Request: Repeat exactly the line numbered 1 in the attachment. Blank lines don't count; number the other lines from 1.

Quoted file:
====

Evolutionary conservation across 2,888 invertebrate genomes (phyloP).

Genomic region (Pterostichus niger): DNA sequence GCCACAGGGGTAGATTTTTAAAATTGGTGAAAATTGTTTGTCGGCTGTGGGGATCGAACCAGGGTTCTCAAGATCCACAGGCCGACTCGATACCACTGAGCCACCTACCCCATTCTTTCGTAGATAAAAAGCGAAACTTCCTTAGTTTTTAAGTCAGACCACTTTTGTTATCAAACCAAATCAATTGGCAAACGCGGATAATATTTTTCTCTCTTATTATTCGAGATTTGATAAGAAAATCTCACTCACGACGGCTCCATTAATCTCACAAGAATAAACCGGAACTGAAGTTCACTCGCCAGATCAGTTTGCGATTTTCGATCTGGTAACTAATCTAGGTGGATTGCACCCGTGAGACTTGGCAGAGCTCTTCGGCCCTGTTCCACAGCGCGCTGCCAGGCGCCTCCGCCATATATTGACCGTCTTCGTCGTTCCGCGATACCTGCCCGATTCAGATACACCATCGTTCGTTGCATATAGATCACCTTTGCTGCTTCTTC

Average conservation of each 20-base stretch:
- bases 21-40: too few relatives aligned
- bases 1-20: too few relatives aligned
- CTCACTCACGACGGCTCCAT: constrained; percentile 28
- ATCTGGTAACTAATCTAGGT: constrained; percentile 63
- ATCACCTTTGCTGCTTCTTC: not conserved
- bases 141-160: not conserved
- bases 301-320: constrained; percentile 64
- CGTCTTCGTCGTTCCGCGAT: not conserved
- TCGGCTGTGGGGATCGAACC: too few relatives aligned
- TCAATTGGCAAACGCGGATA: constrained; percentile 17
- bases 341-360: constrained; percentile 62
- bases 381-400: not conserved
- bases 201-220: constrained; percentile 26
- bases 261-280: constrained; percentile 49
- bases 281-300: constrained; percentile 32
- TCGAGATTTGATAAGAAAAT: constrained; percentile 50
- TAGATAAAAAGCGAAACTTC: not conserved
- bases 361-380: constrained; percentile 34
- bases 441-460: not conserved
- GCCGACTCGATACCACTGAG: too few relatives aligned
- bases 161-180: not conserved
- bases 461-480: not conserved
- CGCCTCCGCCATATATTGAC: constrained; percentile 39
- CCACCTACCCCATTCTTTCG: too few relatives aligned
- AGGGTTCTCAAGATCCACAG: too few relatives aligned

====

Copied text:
Evolutionary conservation across 2,888 invertebrate genomes (phyloP).